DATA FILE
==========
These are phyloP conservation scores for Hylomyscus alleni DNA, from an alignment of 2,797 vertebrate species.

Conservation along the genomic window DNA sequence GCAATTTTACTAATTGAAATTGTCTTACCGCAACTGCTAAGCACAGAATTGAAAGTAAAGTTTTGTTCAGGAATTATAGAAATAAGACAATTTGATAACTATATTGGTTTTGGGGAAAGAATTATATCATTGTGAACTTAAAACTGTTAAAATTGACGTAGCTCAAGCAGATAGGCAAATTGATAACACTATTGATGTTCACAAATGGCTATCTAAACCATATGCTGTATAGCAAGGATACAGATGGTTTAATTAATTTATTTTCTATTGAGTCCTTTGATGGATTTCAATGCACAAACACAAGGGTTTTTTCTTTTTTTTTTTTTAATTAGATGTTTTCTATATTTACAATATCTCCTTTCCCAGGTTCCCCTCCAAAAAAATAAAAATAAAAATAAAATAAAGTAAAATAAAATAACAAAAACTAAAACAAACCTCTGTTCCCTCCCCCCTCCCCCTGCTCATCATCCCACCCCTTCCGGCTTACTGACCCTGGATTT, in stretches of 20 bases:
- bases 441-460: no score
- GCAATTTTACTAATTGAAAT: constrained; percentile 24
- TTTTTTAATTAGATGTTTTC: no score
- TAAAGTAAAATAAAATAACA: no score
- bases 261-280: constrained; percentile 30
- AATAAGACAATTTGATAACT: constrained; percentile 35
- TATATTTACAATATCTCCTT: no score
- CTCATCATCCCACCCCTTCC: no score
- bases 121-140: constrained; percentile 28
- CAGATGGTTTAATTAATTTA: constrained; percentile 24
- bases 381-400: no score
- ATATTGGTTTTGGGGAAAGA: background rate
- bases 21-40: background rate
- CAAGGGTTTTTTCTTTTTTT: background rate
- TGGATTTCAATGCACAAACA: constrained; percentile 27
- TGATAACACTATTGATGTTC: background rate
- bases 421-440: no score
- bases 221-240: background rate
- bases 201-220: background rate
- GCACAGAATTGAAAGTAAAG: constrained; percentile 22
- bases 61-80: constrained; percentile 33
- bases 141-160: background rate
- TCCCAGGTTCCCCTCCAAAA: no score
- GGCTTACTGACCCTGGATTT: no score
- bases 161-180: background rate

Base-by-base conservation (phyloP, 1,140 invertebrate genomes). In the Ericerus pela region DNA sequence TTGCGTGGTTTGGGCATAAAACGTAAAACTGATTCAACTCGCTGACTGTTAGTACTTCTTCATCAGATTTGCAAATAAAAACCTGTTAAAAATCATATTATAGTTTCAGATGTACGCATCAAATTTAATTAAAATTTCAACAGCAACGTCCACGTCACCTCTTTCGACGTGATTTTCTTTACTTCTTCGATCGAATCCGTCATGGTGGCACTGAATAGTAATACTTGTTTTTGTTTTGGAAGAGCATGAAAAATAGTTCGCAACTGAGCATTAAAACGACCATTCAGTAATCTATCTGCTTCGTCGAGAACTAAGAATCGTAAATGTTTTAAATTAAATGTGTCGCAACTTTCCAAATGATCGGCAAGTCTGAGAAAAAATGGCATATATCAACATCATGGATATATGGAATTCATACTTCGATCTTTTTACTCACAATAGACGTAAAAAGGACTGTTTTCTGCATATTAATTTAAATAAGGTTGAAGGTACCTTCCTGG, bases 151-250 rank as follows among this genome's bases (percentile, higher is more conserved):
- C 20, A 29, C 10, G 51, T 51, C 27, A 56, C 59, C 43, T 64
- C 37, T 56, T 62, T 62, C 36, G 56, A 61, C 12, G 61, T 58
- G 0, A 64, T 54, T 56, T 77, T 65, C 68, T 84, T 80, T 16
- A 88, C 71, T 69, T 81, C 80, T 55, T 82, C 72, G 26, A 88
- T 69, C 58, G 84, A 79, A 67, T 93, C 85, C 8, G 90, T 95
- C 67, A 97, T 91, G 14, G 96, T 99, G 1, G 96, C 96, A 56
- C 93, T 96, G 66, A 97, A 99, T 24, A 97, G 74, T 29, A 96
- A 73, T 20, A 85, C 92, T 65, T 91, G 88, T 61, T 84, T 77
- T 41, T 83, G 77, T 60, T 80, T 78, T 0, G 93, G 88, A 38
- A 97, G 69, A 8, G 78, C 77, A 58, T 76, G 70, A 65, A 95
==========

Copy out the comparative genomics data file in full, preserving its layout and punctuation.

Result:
These are phyloP conservation scores for Hylomyscus alleni DNA, from an alignment of 2,797 vertebrate species.

Conservation along the genomic window DNA sequence GCAATTTTACTAATTGAAATTGTCTTACCGCAACTGCTAAGCACAGAATTGAAAGTAAAGTTTTGTTCAGGAATTATAGAAATAAGACAATTTGATAACTATATTGGTTTTGGGGAAAGAATTATATCATTGTGAACTTAAAACTGTTAAAATTGACGTAGCTCAAGCAGATAGGCAAATTGATAACACTATTGATGTTCACAAATGGCTATCTAAACCATATGCTGTATAGCAAGGATACAGATGGTTTAATTAATTTATTTTCTATTGAGTCCTTTGATGGATTTCAATGCACAAACACAAGGGTTTTTTCTTTTTTTTTTTTTAATTAGATGTTTTCTATATTTACAATATCTCCTTTCCCAGGTTCCCCTCCAAAAAAATAAAAATAAAAATAAAATAAAGTAAAATAAAATAACAAAAACTAAAACAAACCTCTGTTCCCTCCCCCCTCCCCCTGCTCATCATCCCACCCCTTCCGGCTTACTGACCCTGGATTT, in stretches of 20 bases:
- bases 441-460: no score
- GCAATTTTACTAATTGAAAT: constrained; percentile 24
- TTTTTTAATTAGATGTTTTC: no score
- TAAAGTAAAATAAAATAACA: no score
- bases 261-280: constrained; percentile 30
- AATAAGACAATTTGATAACT: constrained; percentile 35
- TATATTTACAATATCTCCTT: no score
- CTCATCATCCCACCCCTTCC: no score
- bases 121-140: constrained; percentile 28
- CAGATGGTTTAATTAATTTA: constrained; percentile 24
- bases 381-400: no score
- ATATTGGTTTTGGGGAAAGA: background rate
- bases 21-40: background rate
- CAAGGGTTTTTTCTTTTTTT: background rate
- TGGATTTCAATGCACAAACA: constrained; percentile 27
- TGATAACACTATTGATGTTC: background rate
- bases 421-440: no score
- bases 221-240: background rate
- bases 201-220: background rate
- GCACAGAATTGAAAGTAAAG: constrained; percentile 22
- bases 61-80: constrained; percentile 33
- bases 141-160: background rate
- TCCCAGGTTCCCCTCCAAAA: no score
- GGCTTACTGACCCTGGATTT: no score
- bases 161-180: background rate

Base-by-base conservation (phyloP, 1,140 invertebrate genomes). In the Ericerus pela region DNA sequence TTGCGTGGTTTGGGCATAAAACGTAAAACTGATTCAACTCGCTGACTGTTAGTACTTCTTCATCAGATTTGCAAATAAAAACCTGTTAAAAATCATATTATAGTTTCAGATGTACGCATCAAATTTAATTAAAATTTCAACAGCAACGTCCACGTCACCTCTTTCGACGTGATTTTCTTTACTTCTTCGATCGAATCCGTCATGGTGGCACTGAATAGTAATACTTGTTTTTGTTTTGGAAGAGCATGAAAAATAGTTCGCAACTGAGCATTAAAACGACCATTCAGTAATCTATCTGCTTCGTCGAGAACTAAGAATCGTAAATGTTTTAAATTAAATGTGTCGCAACTTTCCAAATGATCGGCAAGTCTGAGAAAAAATGGCATATATCAACATCATGGATATATGGAATTCATACTTCGATCTTTTTACTCACAATAGACGTAAAAAGGACTGTTTTCTGCATATTAATTTAAATAAGGTTGAAGGTACCTTCCTGG, bases 151-250 rank as follows among this genome's bases (percentile, higher is more conserved):
- C 20, A 29, C 10, G 51, T 51, C 27, A 56, C 59, C 43, T 64
- C 37, T 56, T 62, T 62, C 36, G 56, A 61, C 12, G 61, T 58
- G 0, A 64, T 54, T 56, T 77, T 65, C 68, T 84, T 80, T 16
- A 88, C 71, T 69, T 81, C 80, T 55, T 82, C 72, G 26, A 88
- T 69, C 58, G 84, A 79, A 67, T 93, C 85, C 8, G 90, T 95
- C 67, A 97, T 91, G 14, G 96, T 99, G 1, G 96, C 96, A 56
- C 93, T 96, G 66, A 97, A 99, T 24, A 97, G 74, T 29, A 96
- A 73, T 20, A 85, C 92, T 65, T 91, G 88, T 61, T 84, T 77
- T 41, T 83, G 77, T 60, T 80, T 78, T 0, G 93, G 88, A 38
- A 97, G 69, A 8, G 78, C 77, A 58, T 76, G 70, A 65, A 95